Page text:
Posted by: Kristen Hicks | November 9, 2012

On The Books of Blood

Fall puts me in the mood for horror stories. My primary horror investment in book form this year was Clive Barker’s Books of Blood, vol. 1-3. I knew Clive Barker had a impressive reputation as a writer, but previously only knew his work through films he worked on or inspired, including several memorable movies I’d be quick to recommend to any horror fan, such as Candyman and the Midnight Meat Train.

Though far from the only film genre with a reputation for unoriginality, many would agree it’s an especially common trait of horror films. Yet the movies that take concepts and visuals from the ideas of Clive Barker bring glimpses of horror to the audience that feel fresh and unhampered by the many familiar genre conventions. It comes as little surprise then that his short stories succeed in the same vein of creativity and visceral imagery that impresses, disgusts and chills the reader.

As in any short story collection, there are standout tales and occasional weak ones. My favorite of the whole collection was the introductory story “The Book of Blood” that provides a general framework for the tales to come, but offers effective characters, symbols and ideas all its own. A man who fakes the ability to communicate with the dead, not believing that the place he’s chosen lives up to its reputation as a crossroads for dead souls and the living world, has his lie forcibly made true upon his body. Part punishment for his ignorance and arrogance, but more out of the opportunity to communicate their stories, the dead besiege him and mark their tales onto his flesh, making him the literal, living book of blood.

Conveniently for the purposes of a book of horror, the crossroads the boy/book meets his fate at is one particular to souls who suffered violent deaths, and the stories we read are those taken from his flesh…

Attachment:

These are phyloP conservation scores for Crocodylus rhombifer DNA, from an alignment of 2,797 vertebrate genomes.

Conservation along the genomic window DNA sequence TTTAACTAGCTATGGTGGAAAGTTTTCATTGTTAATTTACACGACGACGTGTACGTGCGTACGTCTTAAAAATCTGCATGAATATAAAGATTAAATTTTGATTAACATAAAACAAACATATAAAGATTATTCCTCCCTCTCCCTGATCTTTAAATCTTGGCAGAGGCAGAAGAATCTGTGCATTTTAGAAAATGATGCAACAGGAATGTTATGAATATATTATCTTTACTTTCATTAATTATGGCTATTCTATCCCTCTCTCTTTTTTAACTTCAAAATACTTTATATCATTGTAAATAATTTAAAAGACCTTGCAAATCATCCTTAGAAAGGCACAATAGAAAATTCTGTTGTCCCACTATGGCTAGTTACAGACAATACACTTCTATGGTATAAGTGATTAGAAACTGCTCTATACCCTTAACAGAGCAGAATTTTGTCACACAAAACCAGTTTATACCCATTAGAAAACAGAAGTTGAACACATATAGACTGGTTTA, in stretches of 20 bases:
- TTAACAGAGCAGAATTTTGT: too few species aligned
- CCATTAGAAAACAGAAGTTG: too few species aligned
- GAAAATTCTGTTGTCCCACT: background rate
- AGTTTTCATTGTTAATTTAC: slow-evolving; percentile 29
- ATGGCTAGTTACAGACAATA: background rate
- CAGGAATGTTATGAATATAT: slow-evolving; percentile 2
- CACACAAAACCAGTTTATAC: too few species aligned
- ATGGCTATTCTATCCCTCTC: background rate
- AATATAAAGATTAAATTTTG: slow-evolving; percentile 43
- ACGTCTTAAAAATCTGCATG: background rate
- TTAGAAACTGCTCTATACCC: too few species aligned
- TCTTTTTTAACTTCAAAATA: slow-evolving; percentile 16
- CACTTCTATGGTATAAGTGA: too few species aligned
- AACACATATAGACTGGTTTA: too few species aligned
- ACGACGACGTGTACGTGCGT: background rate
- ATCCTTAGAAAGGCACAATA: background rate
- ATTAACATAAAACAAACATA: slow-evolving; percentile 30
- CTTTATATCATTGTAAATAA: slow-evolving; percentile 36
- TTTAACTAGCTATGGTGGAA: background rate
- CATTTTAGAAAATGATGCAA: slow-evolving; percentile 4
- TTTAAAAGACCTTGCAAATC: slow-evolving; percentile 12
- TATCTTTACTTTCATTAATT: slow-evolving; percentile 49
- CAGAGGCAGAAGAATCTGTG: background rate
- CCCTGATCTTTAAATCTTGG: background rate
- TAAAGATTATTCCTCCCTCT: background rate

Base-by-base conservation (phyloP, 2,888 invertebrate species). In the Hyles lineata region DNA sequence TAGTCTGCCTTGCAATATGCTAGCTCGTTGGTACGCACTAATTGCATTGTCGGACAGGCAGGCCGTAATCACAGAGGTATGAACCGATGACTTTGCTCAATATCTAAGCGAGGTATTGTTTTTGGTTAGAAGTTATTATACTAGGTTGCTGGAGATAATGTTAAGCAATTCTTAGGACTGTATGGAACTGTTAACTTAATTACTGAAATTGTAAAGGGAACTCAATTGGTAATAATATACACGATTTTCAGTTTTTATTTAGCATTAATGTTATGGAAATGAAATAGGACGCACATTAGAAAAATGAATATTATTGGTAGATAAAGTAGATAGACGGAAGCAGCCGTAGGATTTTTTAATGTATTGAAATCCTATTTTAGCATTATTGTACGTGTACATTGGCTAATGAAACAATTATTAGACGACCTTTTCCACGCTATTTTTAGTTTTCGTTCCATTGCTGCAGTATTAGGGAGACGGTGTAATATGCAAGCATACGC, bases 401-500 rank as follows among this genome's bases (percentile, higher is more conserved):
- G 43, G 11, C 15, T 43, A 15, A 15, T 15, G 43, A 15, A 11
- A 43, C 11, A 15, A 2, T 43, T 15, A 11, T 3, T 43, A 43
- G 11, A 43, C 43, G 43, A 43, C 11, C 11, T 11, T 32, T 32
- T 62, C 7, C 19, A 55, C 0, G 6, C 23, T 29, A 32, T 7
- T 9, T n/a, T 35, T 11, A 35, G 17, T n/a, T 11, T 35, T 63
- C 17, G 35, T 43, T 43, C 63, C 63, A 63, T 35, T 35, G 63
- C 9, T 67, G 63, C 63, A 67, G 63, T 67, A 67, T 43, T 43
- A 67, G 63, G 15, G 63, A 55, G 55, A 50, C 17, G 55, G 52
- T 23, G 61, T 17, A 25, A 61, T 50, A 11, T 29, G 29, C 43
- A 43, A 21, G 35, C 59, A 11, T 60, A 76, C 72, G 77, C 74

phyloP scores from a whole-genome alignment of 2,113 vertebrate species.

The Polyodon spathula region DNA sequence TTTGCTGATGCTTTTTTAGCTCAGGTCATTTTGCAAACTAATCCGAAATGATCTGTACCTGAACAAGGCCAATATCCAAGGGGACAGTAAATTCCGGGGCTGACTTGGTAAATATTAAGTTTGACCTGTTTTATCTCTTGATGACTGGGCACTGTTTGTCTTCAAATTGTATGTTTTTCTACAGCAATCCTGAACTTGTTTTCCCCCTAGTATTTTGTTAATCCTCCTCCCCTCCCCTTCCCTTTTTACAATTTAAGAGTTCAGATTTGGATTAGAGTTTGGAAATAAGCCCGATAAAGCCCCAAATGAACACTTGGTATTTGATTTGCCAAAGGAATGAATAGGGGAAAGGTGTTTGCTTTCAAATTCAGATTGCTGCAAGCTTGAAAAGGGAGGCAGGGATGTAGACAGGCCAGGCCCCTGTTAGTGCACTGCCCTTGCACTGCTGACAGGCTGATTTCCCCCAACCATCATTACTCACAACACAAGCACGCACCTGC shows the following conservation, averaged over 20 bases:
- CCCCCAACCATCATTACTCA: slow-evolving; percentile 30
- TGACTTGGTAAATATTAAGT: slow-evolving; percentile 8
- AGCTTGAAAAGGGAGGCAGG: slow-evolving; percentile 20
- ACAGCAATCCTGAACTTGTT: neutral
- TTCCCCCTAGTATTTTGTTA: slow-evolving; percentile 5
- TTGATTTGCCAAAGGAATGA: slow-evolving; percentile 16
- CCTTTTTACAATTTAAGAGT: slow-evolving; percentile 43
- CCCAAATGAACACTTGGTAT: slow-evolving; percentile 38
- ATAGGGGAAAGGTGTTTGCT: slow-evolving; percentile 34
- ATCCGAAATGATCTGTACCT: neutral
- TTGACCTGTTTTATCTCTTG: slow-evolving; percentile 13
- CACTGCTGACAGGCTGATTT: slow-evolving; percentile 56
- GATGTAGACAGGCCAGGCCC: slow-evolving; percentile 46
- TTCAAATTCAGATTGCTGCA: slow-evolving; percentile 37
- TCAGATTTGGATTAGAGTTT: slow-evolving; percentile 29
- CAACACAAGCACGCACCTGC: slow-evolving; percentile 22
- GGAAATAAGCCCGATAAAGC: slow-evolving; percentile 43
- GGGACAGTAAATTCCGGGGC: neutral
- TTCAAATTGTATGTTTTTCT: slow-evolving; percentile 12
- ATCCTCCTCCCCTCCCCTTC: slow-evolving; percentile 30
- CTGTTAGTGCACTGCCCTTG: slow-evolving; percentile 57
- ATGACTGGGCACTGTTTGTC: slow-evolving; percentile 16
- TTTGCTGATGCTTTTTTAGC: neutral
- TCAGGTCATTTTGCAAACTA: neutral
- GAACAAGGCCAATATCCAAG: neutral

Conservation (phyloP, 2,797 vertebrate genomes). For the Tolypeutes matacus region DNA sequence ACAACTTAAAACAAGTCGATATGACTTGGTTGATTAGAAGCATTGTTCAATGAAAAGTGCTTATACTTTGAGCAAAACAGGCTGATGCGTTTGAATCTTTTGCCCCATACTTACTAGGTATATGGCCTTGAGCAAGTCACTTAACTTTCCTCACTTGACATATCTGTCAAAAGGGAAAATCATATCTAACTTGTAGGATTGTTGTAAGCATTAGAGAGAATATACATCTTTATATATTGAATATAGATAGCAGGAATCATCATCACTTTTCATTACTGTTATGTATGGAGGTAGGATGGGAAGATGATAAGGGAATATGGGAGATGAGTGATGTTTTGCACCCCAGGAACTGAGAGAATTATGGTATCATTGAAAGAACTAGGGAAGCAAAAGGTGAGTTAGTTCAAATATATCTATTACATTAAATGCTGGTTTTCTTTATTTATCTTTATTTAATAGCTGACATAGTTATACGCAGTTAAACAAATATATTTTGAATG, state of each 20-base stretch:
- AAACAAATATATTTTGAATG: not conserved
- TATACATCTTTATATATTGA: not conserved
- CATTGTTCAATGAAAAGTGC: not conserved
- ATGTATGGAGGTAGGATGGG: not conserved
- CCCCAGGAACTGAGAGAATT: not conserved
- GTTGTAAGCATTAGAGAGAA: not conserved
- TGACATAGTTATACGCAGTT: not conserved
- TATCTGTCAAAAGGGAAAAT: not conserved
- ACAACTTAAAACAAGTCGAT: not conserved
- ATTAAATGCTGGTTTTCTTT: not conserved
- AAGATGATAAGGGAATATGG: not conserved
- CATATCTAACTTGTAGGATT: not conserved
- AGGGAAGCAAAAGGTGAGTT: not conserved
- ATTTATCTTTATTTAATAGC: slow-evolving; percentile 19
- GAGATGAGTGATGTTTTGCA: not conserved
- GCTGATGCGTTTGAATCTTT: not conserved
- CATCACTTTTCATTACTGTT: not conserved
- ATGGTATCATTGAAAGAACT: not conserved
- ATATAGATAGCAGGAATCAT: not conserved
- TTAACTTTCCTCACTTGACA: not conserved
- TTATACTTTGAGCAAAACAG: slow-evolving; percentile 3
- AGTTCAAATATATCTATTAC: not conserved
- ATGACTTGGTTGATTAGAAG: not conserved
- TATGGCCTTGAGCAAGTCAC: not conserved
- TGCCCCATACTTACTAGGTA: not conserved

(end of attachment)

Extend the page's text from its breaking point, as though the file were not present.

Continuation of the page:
Barker’s stories often return to certain themes. Bodies that can change form in various ways or characters who can change the forms of others. The boy who becomes the book of blood is just the first example in many characters whose physicality can and does become something different in the course of a story. One boy becomes a large pig, hungry for human meat. A woman has the power to change her own body and those of others in any way she sees fit. Two towns combine all the bodies of their citizens into two massive, moving, united bodies – to catastrophic results.

There are also several tales that embrace a Lovecraftian type mythology, suggesting ancient monsters and life forms that predate humanity and, in some cases, were even its original cause. The fathers of “Midnight Meat Train” who live under New York City and must be appeased (again, with human meat) bear a similarity in concept to the fathers of “The Skins of the Fathers,” though the latter are portrayed as only defensively violent, preferring acts of creation (specifically, the creation of man) over those of destruction.

He also incorporates different forms of art into his stories in inventive ways, often as metaphors or launching pads for stories about expression. There are the actors who come back from the grave in order to perform the perfect play; movie images that come to life and interact with the world fueled by a rogue cancer–making the iconic images of Marilyn and John Wayne into tools of terror; and, the woman who can change her own and others’ physical forms –an extreme extension of the skills of a sculptor, or a more general metaphor for the artist’s ability to create a new reality out of the one she sees around her. And of course, there’s the boy whose flesh becomes a book.

It’s no coincidence that the introductory story embraces so many of these themes. It’s really a perfect encapsulation of much of what’s to come. The introduction of creative violence, the supernatural, a thin line between life and death and the transformative nature of the physical form – with a tendency for the resulting form to become a symbol of something larger. I liked many of the stories throughout the collection, but it was really this first that stuck with me and left me most in awe of Barker’s talent. He has a special skill for weaving unique tales of the gruesome and macabre that feel profound instead of sensationalist, as much modern horror is wont to be.

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